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§ 727(a)(4)

Murphy v. Vanschoiack (In re Vanschoiack)

After plaintiff chapter 7 trustee filed a pro se adversary proceeding generally alleging that a discharge should be denied to defendant debtors under 11 U.S.C. § 727, she filed an amended complaint, asserting causes of action under 11 U.S.C. § 727(a)(2) and (a)(4) and specifically identifying assets allegedly concealed and undisclosed.
Ruling: 
Discharge denied where debtor knowingly and fraudulently failed to disclose ATV and receivables in schedules.
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Moore v. Strickland (In re Strickland)

Plaintiff former husband sued defendant debtor, objecting to the dischargeability of any debt due to him as support pursuant to 11 U.S.C. § 523(a)(2)(B), (a)(4) and (a)(5) and objecting to the discharge of the debtor for failing to disclose assets on her schedules pursuant to 11 U.S.C. § 727(a)(4). The bankruptcy court held a trial on the merits.
Ruling: 
Discharge denied due to debtor's failure to list business in schedules.
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Olsen v. Slocombe (In re Slocombe)

A suit involving defendant, a chapter 7 debtor, was filed in the district court. The district court referred the suit to the court. Plaintiff, a chapter 7 trustee, later filed a motion asking the court to deny a discharge to the debtor pursuant to 11 U.S.C. § 727(a)(4)(D), due to the debtor's failure to disclose information concerning the bankruptcy estate.
Ruling: 
Debtor was denied discharge due to failure to disclose certain information.
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Larocco v. Smither (In re Smithers)

Defendant debtors appealed from a judgment of the Bankruptcy Court for the Southern District of Ohio that denied their discharge under 11 U.S.C. § 727(a)(4)(A) due to filing false and incomplete bankruptcy schedules. Plaintiff creditors filed the complaint to deny discharge.
Ruling: 
Denial of discharge due to the debtors filing false and incomplete bankruptcy schedules was affirmed.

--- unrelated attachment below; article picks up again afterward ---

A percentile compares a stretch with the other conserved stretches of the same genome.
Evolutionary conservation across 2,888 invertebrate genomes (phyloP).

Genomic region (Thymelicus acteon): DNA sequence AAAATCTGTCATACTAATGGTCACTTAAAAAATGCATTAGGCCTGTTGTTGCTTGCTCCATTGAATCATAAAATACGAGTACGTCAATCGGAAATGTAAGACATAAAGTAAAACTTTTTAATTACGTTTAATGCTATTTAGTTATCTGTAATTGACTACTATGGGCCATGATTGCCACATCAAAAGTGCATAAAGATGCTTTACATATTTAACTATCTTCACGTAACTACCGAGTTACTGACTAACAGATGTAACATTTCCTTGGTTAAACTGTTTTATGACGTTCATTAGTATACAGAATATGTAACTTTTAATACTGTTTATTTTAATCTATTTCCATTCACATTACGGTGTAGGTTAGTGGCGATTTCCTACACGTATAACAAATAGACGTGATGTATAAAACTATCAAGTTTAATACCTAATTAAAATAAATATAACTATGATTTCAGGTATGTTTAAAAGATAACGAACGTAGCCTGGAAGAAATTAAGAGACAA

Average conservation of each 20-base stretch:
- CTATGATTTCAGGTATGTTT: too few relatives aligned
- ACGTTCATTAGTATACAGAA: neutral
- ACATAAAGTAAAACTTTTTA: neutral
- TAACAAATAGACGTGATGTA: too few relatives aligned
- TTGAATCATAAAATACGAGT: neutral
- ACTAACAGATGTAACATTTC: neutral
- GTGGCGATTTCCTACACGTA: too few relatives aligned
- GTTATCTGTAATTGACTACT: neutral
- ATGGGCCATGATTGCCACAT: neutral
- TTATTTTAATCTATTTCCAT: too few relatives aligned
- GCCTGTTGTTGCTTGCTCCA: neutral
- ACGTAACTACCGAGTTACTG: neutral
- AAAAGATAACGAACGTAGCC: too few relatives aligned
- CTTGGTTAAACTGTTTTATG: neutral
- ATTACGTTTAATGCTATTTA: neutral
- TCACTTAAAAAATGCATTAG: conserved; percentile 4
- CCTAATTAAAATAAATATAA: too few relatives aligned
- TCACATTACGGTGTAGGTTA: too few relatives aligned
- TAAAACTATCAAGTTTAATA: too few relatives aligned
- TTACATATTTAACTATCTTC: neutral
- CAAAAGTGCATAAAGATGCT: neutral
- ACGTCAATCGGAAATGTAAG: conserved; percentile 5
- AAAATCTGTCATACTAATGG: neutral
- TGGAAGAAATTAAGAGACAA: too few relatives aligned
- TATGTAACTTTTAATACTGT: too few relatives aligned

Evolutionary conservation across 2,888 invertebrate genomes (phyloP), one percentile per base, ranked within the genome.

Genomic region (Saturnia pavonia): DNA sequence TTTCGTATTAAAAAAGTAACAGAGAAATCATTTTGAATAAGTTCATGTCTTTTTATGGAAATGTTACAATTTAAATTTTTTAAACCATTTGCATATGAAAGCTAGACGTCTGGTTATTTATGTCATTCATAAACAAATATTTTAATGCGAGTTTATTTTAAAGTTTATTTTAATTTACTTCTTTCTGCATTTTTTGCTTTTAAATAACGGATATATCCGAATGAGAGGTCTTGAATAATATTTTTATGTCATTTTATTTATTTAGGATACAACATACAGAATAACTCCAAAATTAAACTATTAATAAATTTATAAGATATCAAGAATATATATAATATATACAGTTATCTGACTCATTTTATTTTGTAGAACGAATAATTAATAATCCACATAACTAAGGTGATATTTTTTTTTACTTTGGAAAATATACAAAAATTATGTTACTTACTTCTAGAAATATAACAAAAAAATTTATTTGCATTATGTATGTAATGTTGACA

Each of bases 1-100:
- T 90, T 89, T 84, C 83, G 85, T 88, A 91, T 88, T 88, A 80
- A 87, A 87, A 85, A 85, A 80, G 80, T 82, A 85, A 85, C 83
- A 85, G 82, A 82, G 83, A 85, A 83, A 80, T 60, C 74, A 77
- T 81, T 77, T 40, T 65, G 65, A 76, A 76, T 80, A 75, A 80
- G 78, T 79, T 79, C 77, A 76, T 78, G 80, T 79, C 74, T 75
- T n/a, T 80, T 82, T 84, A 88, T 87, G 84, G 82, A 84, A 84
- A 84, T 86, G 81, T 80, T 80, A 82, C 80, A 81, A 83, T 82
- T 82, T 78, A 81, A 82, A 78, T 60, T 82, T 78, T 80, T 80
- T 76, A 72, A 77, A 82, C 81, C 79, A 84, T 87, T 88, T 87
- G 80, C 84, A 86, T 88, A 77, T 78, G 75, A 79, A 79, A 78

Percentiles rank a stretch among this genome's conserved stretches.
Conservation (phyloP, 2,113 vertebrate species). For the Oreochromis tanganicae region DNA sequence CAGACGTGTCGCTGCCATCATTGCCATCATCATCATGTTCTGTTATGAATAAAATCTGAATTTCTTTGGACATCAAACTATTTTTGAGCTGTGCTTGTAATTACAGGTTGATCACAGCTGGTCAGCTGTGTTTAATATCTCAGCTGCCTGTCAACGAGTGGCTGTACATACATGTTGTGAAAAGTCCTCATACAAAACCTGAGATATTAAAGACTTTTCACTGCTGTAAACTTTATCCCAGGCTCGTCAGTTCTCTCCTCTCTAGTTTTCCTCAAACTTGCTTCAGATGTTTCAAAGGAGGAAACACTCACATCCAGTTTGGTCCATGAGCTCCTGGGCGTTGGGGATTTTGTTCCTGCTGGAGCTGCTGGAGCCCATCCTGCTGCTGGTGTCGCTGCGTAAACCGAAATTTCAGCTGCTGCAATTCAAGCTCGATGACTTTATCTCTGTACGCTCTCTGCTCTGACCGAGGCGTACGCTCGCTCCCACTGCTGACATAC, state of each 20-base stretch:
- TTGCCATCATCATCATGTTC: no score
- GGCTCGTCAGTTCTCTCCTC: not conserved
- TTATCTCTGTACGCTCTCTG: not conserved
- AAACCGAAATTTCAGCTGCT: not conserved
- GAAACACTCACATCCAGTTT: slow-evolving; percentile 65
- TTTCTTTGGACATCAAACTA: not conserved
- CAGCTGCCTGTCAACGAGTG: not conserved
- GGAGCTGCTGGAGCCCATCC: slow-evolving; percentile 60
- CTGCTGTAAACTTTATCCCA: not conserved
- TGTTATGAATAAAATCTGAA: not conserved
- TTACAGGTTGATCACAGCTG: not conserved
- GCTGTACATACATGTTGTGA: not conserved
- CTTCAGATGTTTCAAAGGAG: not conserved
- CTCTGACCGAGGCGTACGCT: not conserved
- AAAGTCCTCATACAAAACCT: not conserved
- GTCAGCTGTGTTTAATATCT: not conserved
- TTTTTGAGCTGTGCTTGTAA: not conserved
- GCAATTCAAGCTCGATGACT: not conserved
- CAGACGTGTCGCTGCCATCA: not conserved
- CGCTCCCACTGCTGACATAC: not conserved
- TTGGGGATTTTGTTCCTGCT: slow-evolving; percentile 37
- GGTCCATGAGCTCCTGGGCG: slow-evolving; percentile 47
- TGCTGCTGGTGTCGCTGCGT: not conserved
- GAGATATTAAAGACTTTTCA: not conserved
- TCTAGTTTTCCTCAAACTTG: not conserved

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IBA Inc. v. Hoyt (In re Hoyt)

Plaintiff creditor filed an adversary proceeding against defendant chapter 7 debtors, asking the court to, inter alia, deny the discharge pursuant to 11 U.S.C. § 727(a)(4). The court conducted a trial.
Ruling: 
Debtor was denied a discharge due to the debtor's intent to defraud by concealing interests in the debtor's daughter's bank account.
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In re Stout

The U.S. trustee moved to dismiss the debtor's chapter 7 case pursuant to 11 U.S.C. § 707(b) on the grounds that the filing constituted a substantial abuse of the provisions of chapter 7.
Ruling: 
Trustee was granted motion to dismiss the debtor's case since the amounts the debtor budgeted for the debtor's daughter's home schooling and ice skating lessons constituted a substantial abuse of chapter 7.
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In re Ross-Tucker

A chapter 7 trustee obtained a judgment ordering the debtor to pay the trustee an amount representing proceeds of a lawsuit settlement that the debtor failed to disclose. The trustee then filed motions to hold the debtor in contempt and to surcharge the debtor's exempt property (the debtor's home) based on the debtor's failure to comply with the judgment.
Ruling: 
A surcharge against exempt property was allowed where a debtor failed to disclose and spent case settlement proceeds.
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Kirchner v. Sticht (In re Sticht)

Plaintiffs, several buyers or intended buyers of homes built by debtors, brought consolidated adversary proceeding seeking denial of a discharge of debtors'obligations to them pursuant to 11 U.S.C. § 727 and a determination that debtors'debts to them were not dischargeable under 11 U.S.C. § 523.
Ruling: 
Debtor builders were denied discharge since the numerous errors and omissions in their schedules amounted to a reckless disregard for the truth.
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United States Tr. v. Halishak (In re Halishak)

: The cause came before the court after a trial on separate complaints brought by plaintiff, the U.S. trustee, to deny the discharge of defendant debtor husband (Case No. 04- 3049) and wife (Case No. 04-3256). By way of separate petitions, each of the debtors had sought relief under chapter 7 of the Code.
Ruling: 
Debtors were denied discharge since the deficiencies in their petitions were strong indicators of fraud.
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Turner v. Cornelius (In re Cornelius)

The debtor filed a chapter 7 bankruptcy petition. The United States trustee asserted that the debtor's discharge was to be denied pursuant to 11 U.S.C. §§ 727(a)(2) and 727(a)(4).
Ruling: 
Debtor was denied discharge where the debtor made two material false oaths.
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